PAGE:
For Students

How does OER benefit me as a student?

Cost savings

As a student, you are probably familiar with the high cost of textbooks and how purchasing multiple textbooks each quarter impacts your budget. According to the Education Data Initiative (2023), the average undergraduate student pays $339-$600 on books/supplies each academic year, and 25% of students reported working extra hours to afford books and materials.

Open Educational Resources ease this financial burden: with OER, your learning materials are free, meaning that you can use the money you've saved on important expenses such as rent, groceries, or transportation.

Diversity, Equity, Inclusion, and Accessibility

By making educational materials free and openly accessible, OER advance diversity and equity. Free educational resources lower financial barriers to education and therefore foster inclusion of students who belong to groups historically underrepresented in higher education.

Additionally, instructors can incorporate diversity, inclusion, and accessibility in their use of OER. Many OER include content that is inclusive of people with diverse backgrounds and is responsive to cultural differences. Online OER often follow universal design for learning principles and have accessibility features that enable students with diverse learning styles and/or disabilities to engage in course content.

Examples of OER that prioritize diversity, equity, and inclusion:

To learn more about OER and diversity, equity, inclusion, and accessibility, see the OER guides from Virginia Commonwealth University and Indiana University Bloomington.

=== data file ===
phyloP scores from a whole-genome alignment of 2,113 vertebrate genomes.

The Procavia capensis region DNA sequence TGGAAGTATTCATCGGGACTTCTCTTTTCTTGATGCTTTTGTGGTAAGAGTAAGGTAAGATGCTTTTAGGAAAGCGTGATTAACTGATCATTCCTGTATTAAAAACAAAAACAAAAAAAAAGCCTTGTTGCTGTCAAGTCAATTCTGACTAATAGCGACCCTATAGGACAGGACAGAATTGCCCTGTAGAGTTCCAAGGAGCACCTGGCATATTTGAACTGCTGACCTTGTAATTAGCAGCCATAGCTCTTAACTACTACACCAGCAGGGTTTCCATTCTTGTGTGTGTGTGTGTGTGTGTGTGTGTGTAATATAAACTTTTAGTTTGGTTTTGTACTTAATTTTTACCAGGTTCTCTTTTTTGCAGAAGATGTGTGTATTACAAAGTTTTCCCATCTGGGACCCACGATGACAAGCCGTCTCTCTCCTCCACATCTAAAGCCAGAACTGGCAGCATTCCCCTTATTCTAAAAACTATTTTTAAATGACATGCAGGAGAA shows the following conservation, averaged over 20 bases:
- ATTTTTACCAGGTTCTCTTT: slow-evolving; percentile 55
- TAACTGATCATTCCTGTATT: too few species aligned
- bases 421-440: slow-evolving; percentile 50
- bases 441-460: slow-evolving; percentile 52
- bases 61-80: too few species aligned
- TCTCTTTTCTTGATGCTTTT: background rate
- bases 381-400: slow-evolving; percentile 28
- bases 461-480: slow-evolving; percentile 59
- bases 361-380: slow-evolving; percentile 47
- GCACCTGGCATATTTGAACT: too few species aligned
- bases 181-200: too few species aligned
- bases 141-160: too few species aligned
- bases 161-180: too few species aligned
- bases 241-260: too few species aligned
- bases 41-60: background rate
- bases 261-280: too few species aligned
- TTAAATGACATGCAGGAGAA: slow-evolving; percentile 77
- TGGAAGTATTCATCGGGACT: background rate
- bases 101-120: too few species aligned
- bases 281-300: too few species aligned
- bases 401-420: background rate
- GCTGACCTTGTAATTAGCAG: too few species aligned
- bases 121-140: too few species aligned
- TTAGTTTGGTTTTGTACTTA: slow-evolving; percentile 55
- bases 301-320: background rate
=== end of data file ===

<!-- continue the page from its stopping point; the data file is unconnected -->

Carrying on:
OER and Data Privacy

You may be accustomed to renting digital textbooks or purchasing access codes from publishers such as Pearson or Cengage. What you may not know is that these publishers collect data from their student users through unclear terms-of-use agreements, and what's more, they may sell this data to others (Meinke, 2018; Swaak, 2023). This may seem like a typical consequence of Internet use, but it's important to be aware of these kinds of practices as a form of "surveillance capitalism." Surveillance capitalism, a term coined by Shoshanna Zuboff, refers to technology corporations' profiting, in non-transparent ways, from tracking users' data. When you pay for a digital textbook or access code, you also become a "product" for these corporations. OER do not harvest data in this way: when you use OER, you are free from giving up your data for uses with which you may not agree.

To learn more about textbooks and data privacy, see:
Swaak, Taylor (2023). "The 'Textbook' That Reads You." The Chronicle of Higher Education. (Access through UCI Libraries for the full article)
Meinke, Billy (2018). "Signing Students Up for Surveillance." Medium.